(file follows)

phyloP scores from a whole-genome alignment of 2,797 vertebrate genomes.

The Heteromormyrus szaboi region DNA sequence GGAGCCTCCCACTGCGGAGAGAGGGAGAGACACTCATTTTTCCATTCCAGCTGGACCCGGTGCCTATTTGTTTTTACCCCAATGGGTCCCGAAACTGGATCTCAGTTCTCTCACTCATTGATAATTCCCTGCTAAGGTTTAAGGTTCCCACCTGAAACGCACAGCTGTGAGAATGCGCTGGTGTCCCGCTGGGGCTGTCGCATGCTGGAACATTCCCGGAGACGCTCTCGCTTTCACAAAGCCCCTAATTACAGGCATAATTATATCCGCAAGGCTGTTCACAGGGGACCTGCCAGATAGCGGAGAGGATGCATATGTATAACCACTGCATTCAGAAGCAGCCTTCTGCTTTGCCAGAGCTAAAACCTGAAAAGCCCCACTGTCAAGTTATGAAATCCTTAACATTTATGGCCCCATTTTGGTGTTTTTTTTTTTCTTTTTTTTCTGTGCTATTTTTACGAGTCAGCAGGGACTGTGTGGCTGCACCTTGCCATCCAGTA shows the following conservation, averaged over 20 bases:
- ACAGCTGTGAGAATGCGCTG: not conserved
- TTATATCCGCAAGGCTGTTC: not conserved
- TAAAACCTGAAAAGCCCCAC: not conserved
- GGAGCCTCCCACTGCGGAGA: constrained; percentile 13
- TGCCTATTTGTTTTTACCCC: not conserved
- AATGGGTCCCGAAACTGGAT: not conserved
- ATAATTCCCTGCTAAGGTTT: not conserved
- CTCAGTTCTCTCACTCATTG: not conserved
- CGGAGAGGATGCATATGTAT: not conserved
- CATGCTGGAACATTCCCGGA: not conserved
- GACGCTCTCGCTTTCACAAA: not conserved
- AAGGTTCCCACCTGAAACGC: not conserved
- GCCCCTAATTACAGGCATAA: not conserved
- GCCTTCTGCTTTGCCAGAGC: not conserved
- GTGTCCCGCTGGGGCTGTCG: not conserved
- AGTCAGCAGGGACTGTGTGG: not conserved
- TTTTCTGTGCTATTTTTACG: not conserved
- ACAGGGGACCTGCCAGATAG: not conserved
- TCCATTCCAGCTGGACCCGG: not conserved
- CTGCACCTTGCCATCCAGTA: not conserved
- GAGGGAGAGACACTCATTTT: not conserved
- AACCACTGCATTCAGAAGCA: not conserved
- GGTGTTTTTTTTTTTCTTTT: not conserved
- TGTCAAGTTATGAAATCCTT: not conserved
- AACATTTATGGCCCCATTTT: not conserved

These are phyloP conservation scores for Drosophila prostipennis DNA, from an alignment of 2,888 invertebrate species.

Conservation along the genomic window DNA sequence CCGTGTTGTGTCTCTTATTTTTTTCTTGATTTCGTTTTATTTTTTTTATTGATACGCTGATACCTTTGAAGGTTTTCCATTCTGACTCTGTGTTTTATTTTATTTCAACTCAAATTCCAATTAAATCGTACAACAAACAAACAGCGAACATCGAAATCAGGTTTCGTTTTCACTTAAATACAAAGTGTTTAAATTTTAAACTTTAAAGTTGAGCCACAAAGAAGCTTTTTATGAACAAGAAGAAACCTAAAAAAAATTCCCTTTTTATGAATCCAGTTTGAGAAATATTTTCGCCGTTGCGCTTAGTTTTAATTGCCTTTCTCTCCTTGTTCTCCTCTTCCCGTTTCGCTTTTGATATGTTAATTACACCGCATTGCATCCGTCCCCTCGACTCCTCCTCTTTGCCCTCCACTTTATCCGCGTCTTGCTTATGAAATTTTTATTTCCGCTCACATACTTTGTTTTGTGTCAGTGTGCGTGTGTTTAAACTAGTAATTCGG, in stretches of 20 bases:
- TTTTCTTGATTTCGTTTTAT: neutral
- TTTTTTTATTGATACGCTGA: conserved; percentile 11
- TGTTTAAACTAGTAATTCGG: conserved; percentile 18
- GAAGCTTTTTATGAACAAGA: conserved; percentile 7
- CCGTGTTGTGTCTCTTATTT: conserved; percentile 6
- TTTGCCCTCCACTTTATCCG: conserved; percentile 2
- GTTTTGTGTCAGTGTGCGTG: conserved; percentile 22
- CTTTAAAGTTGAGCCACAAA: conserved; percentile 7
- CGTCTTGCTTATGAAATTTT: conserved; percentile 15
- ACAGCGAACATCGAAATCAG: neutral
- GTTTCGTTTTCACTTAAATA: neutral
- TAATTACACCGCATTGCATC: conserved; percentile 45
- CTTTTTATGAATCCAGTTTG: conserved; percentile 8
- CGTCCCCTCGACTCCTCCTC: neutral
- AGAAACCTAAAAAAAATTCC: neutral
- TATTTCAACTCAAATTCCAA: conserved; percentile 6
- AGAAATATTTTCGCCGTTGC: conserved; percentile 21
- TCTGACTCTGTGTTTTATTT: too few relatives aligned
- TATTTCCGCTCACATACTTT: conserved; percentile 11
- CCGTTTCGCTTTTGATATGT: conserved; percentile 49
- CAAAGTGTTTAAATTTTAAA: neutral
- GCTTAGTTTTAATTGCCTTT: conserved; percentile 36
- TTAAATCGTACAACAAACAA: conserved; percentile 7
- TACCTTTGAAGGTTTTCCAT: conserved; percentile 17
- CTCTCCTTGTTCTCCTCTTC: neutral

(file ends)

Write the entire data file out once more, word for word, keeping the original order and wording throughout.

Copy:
phyloP scores from a whole-genome alignment of 2,797 vertebrate genomes.

The Heteromormyrus szaboi region DNA sequence GGAGCCTCCCACTGCGGAGAGAGGGAGAGACACTCATTTTTCCATTCCAGCTGGACCCGGTGCCTATTTGTTTTTACCCCAATGGGTCCCGAAACTGGATCTCAGTTCTCTCACTCATTGATAATTCCCTGCTAAGGTTTAAGGTTCCCACCTGAAACGCACAGCTGTGAGAATGCGCTGGTGTCCCGCTGGGGCTGTCGCATGCTGGAACATTCCCGGAGACGCTCTCGCTTTCACAAAGCCCCTAATTACAGGCATAATTATATCCGCAAGGCTGTTCACAGGGGACCTGCCAGATAGCGGAGAGGATGCATATGTATAACCACTGCATTCAGAAGCAGCCTTCTGCTTTGCCAGAGCTAAAACCTGAAAAGCCCCACTGTCAAGTTATGAAATCCTTAACATTTATGGCCCCATTTTGGTGTTTTTTTTTTTCTTTTTTTTCTGTGCTATTTTTACGAGTCAGCAGGGACTGTGTGGCTGCACCTTGCCATCCAGTA shows the following conservation, averaged over 20 bases:
- ACAGCTGTGAGAATGCGCTG: not conserved
- TTATATCCGCAAGGCTGTTC: not conserved
- TAAAACCTGAAAAGCCCCAC: not conserved
- GGAGCCTCCCACTGCGGAGA: constrained; percentile 13
- TGCCTATTTGTTTTTACCCC: not conserved
- AATGGGTCCCGAAACTGGAT: not conserved
- ATAATTCCCTGCTAAGGTTT: not conserved
- CTCAGTTCTCTCACTCATTG: not conserved
- CGGAGAGGATGCATATGTAT: not conserved
- CATGCTGGAACATTCCCGGA: not conserved
- GACGCTCTCGCTTTCACAAA: not conserved
- AAGGTTCCCACCTGAAACGC: not conserved
- GCCCCTAATTACAGGCATAA: not conserved
- GCCTTCTGCTTTGCCAGAGC: not conserved
- GTGTCCCGCTGGGGCTGTCG: not conserved
- AGTCAGCAGGGACTGTGTGG: not conserved
- TTTTCTGTGCTATTTTTACG: not conserved
- ACAGGGGACCTGCCAGATAG: not conserved
- TCCATTCCAGCTGGACCCGG: not conserved
- CTGCACCTTGCCATCCAGTA: not conserved
- GAGGGAGAGACACTCATTTT: not conserved
- AACCACTGCATTCAGAAGCA: not conserved
- GGTGTTTTTTTTTTTCTTTT: not conserved
- TGTCAAGTTATGAAATCCTT: not conserved
- AACATTTATGGCCCCATTTT: not conserved

These are phyloP conservation scores for Drosophila prostipennis DNA, from an alignment of 2,888 invertebrate species.

Conservation along the genomic window DNA sequence CCGTGTTGTGTCTCTTATTTTTTTCTTGATTTCGTTTTATTTTTTTTATTGATACGCTGATACCTTTGAAGGTTTTCCATTCTGACTCTGTGTTTTATTTTATTTCAACTCAAATTCCAATTAAATCGTACAACAAACAAACAGCGAACATCGAAATCAGGTTTCGTTTTCACTTAAATACAAAGTGTTTAAATTTTAAACTTTAAAGTTGAGCCACAAAGAAGCTTTTTATGAACAAGAAGAAACCTAAAAAAAATTCCCTTTTTATGAATCCAGTTTGAGAAATATTTTCGCCGTTGCGCTTAGTTTTAATTGCCTTTCTCTCCTTGTTCTCCTCTTCCCGTTTCGCTTTTGATATGTTAATTACACCGCATTGCATCCGTCCCCTCGACTCCTCCTCTTTGCCCTCCACTTTATCCGCGTCTTGCTTATGAAATTTTTATTTCCGCTCACATACTTTGTTTTGTGTCAGTGTGCGTGTGTTTAAACTAGTAATTCGG, in stretches of 20 bases:
- TTTTCTTGATTTCGTTTTAT: neutral
- TTTTTTTATTGATACGCTGA: conserved; percentile 11
- TGTTTAAACTAGTAATTCGG: conserved; percentile 18
- GAAGCTTTTTATGAACAAGA: conserved; percentile 7
- CCGTGTTGTGTCTCTTATTT: conserved; percentile 6
- TTTGCCCTCCACTTTATCCG: conserved; percentile 2
- GTTTTGTGTCAGTGTGCGTG: conserved; percentile 22
- CTTTAAAGTTGAGCCACAAA: conserved; percentile 7
- CGTCTTGCTTATGAAATTTT: conserved; percentile 15
- ACAGCGAACATCGAAATCAG: neutral
- GTTTCGTTTTCACTTAAATA: neutral
- TAATTACACCGCATTGCATC: conserved; percentile 45
- CTTTTTATGAATCCAGTTTG: conserved; percentile 8
- CGTCCCCTCGACTCCTCCTC: neutral
- AGAAACCTAAAAAAAATTCC: neutral
- TATTTCAACTCAAATTCCAA: conserved; percentile 6
- AGAAATATTTTCGCCGTTGC: conserved; percentile 21
- TCTGACTCTGTGTTTTATTT: too few relatives aligned
- TATTTCCGCTCACATACTTT: conserved; percentile 11
- CCGTTTCGCTTTTGATATGT: conserved; percentile 49
- CAAAGTGTTTAAATTTTAAA: neutral
- GCTTAGTTTTAATTGCCTTT: conserved; percentile 36
- TTAAATCGTACAACAAACAA: conserved; percentile 7
- TACCTTTGAAGGTTTTCCAT: conserved; percentile 17
- CTCTCCTTGTTCTCCTCTTC: neutral